In my previous post, I probably crushed lots of hopes and dreams by pointing out that the expensive collagen creams and supplements on the market aren’t actually causing any lasting changes in the amount of collagen your body makes.
So, to make up for that, today I’m going to tell you about one of the things you CAN slather onto your skin to promote real, lasting change on the collagen front.
Vitamin C – Your New Best Friend
Honestly, the more I read about vitamin C, the more I wonder about what it can’t do for me. I’ll make a separate post about all of the wonders of this ingredient later on, but today we’re just going to focus on how it helps boost collagen production.
You’ll often see vitamin C referred to as L-ascorbic acid, or just LAA (because we’re all lazy and that’s way too much to type). That’s just the scientific name for pure vitamin C.
You may also see names like these:
- Magnesium ascorbyl phosphate (MAP)
- Sodium ascorbyl phosphate (SAP)
- Ascorbyl phosphate
- Tetrahexyldecyl ascorbate OR Ascorbyl tetraisopalmitate (THDA)
What the heck, right? There are a few others that you might see on an ingredients label, but these guys are the main ones to look for. They all perform more or less the same function, so to keep it simple, this is as far as we go with that today.
PRO TIP: When checking out labels, look for “ascorbic” or “ascorbyl” in the name, and you’ll usually find your vitamin C derivative.
There have been quite a few clinical studies on both oral and topical use of vitamin C. This pretty comprehensive study from OSU’s Linus Pauling Institute covers both oral and topical studies regarding what vitamin C can do for your skin.
In addition, this study notes that topical application of vitamin C not only increases collagen in both young and “mature” skin, but it has a hydrating effect as well, which is a double win for aging skin since it tends to lose moisture more quickly.
Don’t worry, I’m not expecting you to slog through those studies I linked. I’m going to summarize the important bits for you in the next section.
How Vitamin C Helps Build Collagen
Vitamin C actually allows you to tackle two anti-aging tasks at once.
1. Preventing Collagen Breakdown
The Supervillain of Aging is excessive UV exposure.
Unprotected exposure to UV light starts what’s basically a domino effect of processes that end with the early breakdown of collagen in the skin.
When you add this to the fact that your body is already slowing down its natural collagen production, it ends up aging the appearance of your skin much faster than normal.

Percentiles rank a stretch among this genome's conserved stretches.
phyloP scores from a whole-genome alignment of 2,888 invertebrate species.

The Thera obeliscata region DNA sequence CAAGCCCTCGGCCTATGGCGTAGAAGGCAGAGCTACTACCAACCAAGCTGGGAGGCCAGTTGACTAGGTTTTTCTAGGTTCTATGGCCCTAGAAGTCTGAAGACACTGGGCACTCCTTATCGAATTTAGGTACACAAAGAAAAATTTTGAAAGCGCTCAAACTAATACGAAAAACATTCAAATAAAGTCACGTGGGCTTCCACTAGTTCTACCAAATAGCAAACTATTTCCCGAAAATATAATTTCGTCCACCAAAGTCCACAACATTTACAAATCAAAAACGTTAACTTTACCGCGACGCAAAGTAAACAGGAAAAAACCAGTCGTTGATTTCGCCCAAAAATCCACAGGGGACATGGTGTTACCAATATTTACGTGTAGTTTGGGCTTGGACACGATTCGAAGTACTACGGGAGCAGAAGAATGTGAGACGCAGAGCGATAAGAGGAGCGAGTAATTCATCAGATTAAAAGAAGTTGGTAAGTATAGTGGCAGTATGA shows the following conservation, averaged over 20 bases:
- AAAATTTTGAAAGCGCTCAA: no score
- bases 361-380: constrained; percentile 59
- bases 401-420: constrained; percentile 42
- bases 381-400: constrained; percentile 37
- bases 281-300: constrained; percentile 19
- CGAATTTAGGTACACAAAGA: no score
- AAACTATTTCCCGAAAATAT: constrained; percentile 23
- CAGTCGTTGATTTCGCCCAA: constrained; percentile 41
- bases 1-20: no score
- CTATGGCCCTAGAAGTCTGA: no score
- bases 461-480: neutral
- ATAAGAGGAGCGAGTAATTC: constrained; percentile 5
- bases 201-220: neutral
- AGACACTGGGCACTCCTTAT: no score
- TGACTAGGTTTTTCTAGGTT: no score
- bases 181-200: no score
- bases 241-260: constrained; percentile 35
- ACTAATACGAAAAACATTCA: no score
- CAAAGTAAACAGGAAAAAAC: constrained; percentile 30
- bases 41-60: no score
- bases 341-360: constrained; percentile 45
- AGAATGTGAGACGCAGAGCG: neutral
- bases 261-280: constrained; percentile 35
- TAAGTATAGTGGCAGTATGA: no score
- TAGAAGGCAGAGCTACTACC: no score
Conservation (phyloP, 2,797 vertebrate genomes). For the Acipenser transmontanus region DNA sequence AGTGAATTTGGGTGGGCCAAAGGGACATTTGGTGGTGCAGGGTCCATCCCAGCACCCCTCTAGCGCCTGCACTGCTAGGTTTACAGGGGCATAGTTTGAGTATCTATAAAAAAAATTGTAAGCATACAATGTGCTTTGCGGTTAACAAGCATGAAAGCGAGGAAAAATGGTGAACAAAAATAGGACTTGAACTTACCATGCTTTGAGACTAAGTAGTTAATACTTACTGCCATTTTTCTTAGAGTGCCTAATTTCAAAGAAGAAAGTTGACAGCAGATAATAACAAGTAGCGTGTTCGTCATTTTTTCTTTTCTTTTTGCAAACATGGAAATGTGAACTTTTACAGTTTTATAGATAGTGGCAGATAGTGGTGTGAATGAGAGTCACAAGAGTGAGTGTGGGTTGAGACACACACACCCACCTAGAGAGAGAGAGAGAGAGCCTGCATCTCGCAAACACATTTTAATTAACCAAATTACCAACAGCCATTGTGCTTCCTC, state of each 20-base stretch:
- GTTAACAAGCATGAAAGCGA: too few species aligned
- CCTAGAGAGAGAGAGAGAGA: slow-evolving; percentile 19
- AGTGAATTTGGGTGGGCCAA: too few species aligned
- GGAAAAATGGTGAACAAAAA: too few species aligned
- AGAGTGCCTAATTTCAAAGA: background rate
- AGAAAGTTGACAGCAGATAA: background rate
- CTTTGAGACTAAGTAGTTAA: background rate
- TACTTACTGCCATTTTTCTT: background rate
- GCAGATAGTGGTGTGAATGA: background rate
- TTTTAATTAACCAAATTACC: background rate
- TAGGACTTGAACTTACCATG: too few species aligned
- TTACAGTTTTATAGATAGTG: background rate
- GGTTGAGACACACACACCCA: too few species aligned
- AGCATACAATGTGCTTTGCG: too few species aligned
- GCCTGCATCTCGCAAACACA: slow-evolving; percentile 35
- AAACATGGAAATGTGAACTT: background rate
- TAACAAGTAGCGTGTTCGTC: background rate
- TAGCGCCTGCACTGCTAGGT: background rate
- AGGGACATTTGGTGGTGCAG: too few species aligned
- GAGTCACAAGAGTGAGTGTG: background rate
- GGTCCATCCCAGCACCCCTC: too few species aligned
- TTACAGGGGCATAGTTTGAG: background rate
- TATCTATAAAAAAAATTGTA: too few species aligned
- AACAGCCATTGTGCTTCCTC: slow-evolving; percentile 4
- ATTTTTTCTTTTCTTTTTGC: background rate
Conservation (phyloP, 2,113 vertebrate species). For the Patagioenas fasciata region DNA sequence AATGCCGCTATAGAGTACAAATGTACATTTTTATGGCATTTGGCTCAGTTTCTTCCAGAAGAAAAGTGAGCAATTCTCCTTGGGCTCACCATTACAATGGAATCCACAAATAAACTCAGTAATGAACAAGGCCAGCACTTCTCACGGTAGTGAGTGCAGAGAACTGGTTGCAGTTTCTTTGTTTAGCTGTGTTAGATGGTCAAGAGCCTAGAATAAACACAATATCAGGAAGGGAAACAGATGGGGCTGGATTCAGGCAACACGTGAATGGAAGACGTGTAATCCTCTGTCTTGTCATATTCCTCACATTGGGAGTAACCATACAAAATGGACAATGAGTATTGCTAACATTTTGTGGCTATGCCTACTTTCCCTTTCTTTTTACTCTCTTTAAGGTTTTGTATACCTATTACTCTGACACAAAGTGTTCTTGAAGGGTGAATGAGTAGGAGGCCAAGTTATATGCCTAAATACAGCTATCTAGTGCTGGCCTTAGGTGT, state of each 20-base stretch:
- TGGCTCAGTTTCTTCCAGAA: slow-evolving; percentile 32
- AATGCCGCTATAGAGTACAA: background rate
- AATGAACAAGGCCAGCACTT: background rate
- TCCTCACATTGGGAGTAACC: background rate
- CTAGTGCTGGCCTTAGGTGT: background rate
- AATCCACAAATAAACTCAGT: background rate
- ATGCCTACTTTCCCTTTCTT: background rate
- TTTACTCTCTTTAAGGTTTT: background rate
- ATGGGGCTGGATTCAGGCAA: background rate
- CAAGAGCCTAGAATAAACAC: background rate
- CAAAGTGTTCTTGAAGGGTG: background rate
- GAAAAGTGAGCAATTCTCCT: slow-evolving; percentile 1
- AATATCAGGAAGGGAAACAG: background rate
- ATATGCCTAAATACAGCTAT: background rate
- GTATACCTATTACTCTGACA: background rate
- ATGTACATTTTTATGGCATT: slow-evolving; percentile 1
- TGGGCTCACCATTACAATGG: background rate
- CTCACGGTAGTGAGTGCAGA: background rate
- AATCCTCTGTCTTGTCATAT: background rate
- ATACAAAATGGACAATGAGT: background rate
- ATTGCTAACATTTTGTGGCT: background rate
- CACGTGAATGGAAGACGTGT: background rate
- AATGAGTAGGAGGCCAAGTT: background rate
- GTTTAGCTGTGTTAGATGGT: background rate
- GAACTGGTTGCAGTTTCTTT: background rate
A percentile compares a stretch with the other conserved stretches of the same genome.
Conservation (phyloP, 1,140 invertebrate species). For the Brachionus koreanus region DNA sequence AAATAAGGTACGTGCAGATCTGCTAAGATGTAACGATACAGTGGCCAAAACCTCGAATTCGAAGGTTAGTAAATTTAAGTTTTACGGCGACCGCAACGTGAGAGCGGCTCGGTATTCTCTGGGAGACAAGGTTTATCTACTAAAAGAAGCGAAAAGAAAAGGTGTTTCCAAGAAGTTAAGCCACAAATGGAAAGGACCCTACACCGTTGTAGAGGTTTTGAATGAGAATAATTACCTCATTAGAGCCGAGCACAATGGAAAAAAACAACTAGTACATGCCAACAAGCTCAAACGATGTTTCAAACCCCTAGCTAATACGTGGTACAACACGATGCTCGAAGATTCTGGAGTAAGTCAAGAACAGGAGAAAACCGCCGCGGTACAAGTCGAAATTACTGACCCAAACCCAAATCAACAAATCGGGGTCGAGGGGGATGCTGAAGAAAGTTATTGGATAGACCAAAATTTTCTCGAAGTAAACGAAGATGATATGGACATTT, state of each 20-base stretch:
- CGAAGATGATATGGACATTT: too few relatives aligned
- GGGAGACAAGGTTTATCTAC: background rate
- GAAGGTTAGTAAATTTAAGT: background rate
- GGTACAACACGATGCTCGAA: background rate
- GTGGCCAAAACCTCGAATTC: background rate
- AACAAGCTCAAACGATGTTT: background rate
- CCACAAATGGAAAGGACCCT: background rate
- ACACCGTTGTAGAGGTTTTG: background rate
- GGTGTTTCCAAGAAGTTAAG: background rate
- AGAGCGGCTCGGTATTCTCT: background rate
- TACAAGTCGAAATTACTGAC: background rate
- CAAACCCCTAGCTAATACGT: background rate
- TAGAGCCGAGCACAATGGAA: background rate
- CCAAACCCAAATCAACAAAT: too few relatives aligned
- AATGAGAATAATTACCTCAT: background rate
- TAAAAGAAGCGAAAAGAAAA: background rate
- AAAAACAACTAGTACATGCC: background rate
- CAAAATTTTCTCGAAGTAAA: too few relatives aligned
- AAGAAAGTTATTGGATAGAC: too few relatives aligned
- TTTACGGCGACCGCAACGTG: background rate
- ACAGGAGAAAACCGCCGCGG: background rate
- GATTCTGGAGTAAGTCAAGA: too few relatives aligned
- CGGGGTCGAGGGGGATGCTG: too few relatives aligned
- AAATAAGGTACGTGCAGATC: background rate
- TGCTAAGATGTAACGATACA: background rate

Long-term topical use of a vitamin C serum will help prevent this collagen breakdown if you also remember to wear sunscreen. Vitamin C has a UV-protective effect that minimizes the amount of collagen breakdown, but it’s not able to completely protect you on its own.
The best vitamin C serums for this will also contain vitamin E. They’re like the Iron Man and Jarvis of vitamins – effective on their own, but way better together.
2. Promoting Collagen Production
Long-term use of topical vitamin C can also help your body create more new collagen molecules.
There are a few complicated-sounding processes that vitamin C affects, but the basic idea is that it’s able to give your body’s collagen-producing mechanisms a kick in the pants and get them going again.
It works by activating the collagen-creating process, and it helps to stabilize and speed up other parts of that same process so that it can happen more smoothly and with less hard work on the part of your cells.
A well-formulated, topical vitamin C can do a long list of things for your skin, and I’ll cover more of those in a later post. For now, we’re only focusing on how it helps collagen production.
So, let’s hit the highlights one more time:
- Like any good superhero, vitamin C has many identities (remember to look for “ascorbyl”).
- Vitamin C can protect your skin from the collagen-damaging effects of UV rays using its antioxidant powers.
- The best serums will contain vitamins C & E because they’re better as a team. Like Batman and Robin, except Robin is kind of lame and vitamin E isn’t.
- Consistent use can help your skin produce more new collagen than it would otherwise.
What do you think?
Do you have more questions about how vitamin C can help collagen production? Maybe you have stories about what vitamin C has done for your skin?
Leave a comment below so we can chat about it! I’d love to hear from you.